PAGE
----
- Acts 2:1-21
Filled with the Spirit to tell God’s deeds
- Psalm 104:24-34, 35b
Send forth your Spirit and renew the face of the earth. (Ps. 104:30)
- 1 Corinthians 12:3b-13
Varieties of gifts from the same Spirit
- John 20:19-23
The Spirit poured out
Fear, Fire and Coming Out, Pastor Kinsey
If you’re a life-long resident of Chicago, you may never have had the opportunity to sit around a camp-fire! But fire is as old as humans. For tens of thousands of years, humans gathered around fire for light, warmth, protection, community, and better food.
When I was a pastor in rural Michigan, I found that camp-fires are a way of life, still. Half our parishioners were loggers, and there was always plenty of wood for a weekend gathering around the fire.
Our youth retreats would inevitably include a camp-fire, as well as a fire for Sauna – a cultural tradition of the Finnish people there. And the youth were experienced in fire building.
But they were also youth! And youth are natural risk-takers, who push the boundaries, that we as the adults in the room, were called upon to enforce. Making s’mores, for example, those delicious treats made by roasting marshmallows over the fire, could easily turn into burning sticks that were used to scare their friends with - by poking them at each other! Evening devotions, which included lighting candles from the fire, could become an opportunity for dripping wax over fingers and floor. Stoking the sauna fire could make for dangerous sparks and even logs rolling out of the fire box, threatening to ignite the whole building!
Last June, closer to home, Chicago police officer Jennifer Jacobucci was driving on the Kennedy when she noticed smoke pouring from a home in Logan Square. She hopped off the expressway, ran into the burning building and helped four people, and one dog, get out. She, and later one of the firefighters, were both briefly treated at the hospital for smoke inhalation. But, thanks to Officer Jacobucci’s fast action, no one else was injured, even though it was a fast spreading fire, which left it, and the neighboring structure, uninhabitable.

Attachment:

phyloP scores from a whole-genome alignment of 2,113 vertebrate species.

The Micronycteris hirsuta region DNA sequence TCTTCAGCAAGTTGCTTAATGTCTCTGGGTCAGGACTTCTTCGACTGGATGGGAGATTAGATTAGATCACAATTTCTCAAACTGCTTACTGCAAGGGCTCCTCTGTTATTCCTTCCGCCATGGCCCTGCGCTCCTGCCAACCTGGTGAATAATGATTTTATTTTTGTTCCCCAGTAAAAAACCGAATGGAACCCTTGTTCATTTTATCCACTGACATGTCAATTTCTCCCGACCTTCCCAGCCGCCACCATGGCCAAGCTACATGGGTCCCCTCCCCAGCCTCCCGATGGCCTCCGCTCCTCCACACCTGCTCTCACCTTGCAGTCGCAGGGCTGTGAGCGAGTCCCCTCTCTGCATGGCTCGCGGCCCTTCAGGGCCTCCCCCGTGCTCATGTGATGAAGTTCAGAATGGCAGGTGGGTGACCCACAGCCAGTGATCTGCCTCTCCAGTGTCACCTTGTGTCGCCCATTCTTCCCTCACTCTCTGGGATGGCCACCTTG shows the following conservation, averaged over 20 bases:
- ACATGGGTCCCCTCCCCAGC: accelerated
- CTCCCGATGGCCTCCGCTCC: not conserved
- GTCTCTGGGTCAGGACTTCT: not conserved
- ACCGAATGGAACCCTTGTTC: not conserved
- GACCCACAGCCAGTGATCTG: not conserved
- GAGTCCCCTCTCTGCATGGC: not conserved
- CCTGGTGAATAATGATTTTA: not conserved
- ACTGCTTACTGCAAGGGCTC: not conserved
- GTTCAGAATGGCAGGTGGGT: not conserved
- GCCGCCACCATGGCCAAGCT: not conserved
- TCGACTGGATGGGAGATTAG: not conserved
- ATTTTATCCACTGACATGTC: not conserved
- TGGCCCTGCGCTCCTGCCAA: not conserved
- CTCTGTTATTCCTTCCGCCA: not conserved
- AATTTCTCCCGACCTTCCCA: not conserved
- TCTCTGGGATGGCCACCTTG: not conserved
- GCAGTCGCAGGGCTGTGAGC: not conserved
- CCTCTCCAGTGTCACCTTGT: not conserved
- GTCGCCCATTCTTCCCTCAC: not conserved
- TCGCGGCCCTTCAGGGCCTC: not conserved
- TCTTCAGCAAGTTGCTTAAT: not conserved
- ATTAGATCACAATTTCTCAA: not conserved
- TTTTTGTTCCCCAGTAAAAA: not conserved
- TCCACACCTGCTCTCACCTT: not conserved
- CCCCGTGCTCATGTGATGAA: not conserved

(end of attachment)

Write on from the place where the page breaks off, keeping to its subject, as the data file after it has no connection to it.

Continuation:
Fire can be destructive or life-giving; tragic or cleansing.
On the Day of Pentecost – a celebration for the first wheat harvest, and later the giving of the Law, to Moses and the chosen people – the Holy Spirit arrived in Jerusalem in a confusing and powerful burst of wind and fire. Fire has a long history in the bible, too. Moses had heard God speak from a burning bush that was not consumed. The Israelites were led by a pillar of fire out of slavery in Egypt all the way to the Promised Land. John the Baptist predicts that fire will consume the chaff, or, un-believers.
But on this Day of Pentecost, when the disciples were holed up and hiding, in the upper room in Jerusalem, what they see is divided tongues of fire that rested on each of the disciples, and as many as 120 other followers.
The Holy Spirit is our advocate, our companion, our guide. And this outbreak of the Spirit empowers the disciples to overcome their fear, the fear that has kept them behind locked doors since the crucifixion, resurrection and ascension of Jesus – afraid for their lives!